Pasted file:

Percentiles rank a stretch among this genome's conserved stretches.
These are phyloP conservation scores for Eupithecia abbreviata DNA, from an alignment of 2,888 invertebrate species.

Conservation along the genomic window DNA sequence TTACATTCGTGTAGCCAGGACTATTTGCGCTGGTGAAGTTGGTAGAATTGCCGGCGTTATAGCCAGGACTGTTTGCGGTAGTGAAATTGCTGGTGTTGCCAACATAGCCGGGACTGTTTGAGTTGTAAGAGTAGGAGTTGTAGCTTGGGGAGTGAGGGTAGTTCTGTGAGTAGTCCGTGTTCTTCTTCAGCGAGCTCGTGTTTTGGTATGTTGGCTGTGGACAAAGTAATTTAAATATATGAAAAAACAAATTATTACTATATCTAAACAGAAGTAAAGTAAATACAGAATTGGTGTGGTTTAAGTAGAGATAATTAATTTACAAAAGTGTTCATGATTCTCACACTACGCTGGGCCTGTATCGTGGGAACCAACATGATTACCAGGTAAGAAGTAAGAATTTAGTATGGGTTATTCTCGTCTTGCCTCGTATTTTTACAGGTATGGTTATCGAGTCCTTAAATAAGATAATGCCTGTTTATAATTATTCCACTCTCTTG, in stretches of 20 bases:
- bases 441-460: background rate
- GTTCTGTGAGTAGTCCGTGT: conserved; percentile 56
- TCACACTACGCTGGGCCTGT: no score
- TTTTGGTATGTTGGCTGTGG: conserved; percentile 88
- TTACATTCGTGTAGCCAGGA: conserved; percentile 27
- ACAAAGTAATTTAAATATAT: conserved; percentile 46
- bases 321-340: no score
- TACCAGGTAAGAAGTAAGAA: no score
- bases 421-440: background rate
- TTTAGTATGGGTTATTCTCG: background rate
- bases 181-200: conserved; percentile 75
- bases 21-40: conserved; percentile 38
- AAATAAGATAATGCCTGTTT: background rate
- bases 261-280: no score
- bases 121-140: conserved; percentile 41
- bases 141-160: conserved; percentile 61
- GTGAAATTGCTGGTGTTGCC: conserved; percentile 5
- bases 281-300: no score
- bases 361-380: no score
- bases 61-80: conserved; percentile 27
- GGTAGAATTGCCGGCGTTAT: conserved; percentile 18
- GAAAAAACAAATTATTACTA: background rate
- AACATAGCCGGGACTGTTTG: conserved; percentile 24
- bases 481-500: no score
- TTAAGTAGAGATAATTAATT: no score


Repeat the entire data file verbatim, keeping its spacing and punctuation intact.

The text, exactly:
Percentiles rank a stretch among this genome's conserved stretches.
These are phyloP conservation scores for Eupithecia abbreviata DNA, from an alignment of 2,888 invertebrate species.

Conservation along the genomic window DNA sequence TTACATTCGTGTAGCCAGGACTATTTGCGCTGGTGAAGTTGGTAGAATTGCCGGCGTTATAGCCAGGACTGTTTGCGGTAGTGAAATTGCTGGTGTTGCCAACATAGCCGGGACTGTTTGAGTTGTAAGAGTAGGAGTTGTAGCTTGGGGAGTGAGGGTAGTTCTGTGAGTAGTCCGTGTTCTTCTTCAGCGAGCTCGTGTTTTGGTATGTTGGCTGTGGACAAAGTAATTTAAATATATGAAAAAACAAATTATTACTATATCTAAACAGAAGTAAAGTAAATACAGAATTGGTGTGGTTTAAGTAGAGATAATTAATTTACAAAAGTGTTCATGATTCTCACACTACGCTGGGCCTGTATCGTGGGAACCAACATGATTACCAGGTAAGAAGTAAGAATTTAGTATGGGTTATTCTCGTCTTGCCTCGTATTTTTACAGGTATGGTTATCGAGTCCTTAAATAAGATAATGCCTGTTTATAATTATTCCACTCTCTTG, in stretches of 20 bases:
- bases 441-460: background rate
- GTTCTGTGAGTAGTCCGTGT: conserved; percentile 56
- TCACACTACGCTGGGCCTGT: no score
- TTTTGGTATGTTGGCTGTGG: conserved; percentile 88
- TTACATTCGTGTAGCCAGGA: conserved; percentile 27
- ACAAAGTAATTTAAATATAT: conserved; percentile 46
- bases 321-340: no score
- TACCAGGTAAGAAGTAAGAA: no score
- bases 421-440: background rate
- TTTAGTATGGGTTATTCTCG: background rate
- bases 181-200: conserved; percentile 75
- bases 21-40: conserved; percentile 38
- AAATAAGATAATGCCTGTTT: background rate
- bases 261-280: no score
- bases 121-140: conserved; percentile 41
- bases 141-160: conserved; percentile 61
- GTGAAATTGCTGGTGTTGCC: conserved; percentile 5
- bases 281-300: no score
- bases 361-380: no score
- bases 61-80: conserved; percentile 27
- GGTAGAATTGCCGGCGTTAT: conserved; percentile 18
- GAAAAAACAAATTATTACTA: background rate
- AACATAGCCGGGACTGTTTG: conserved; percentile 24
- bases 481-500: no score
- TTAAGTAGAGATAATTAATT: no score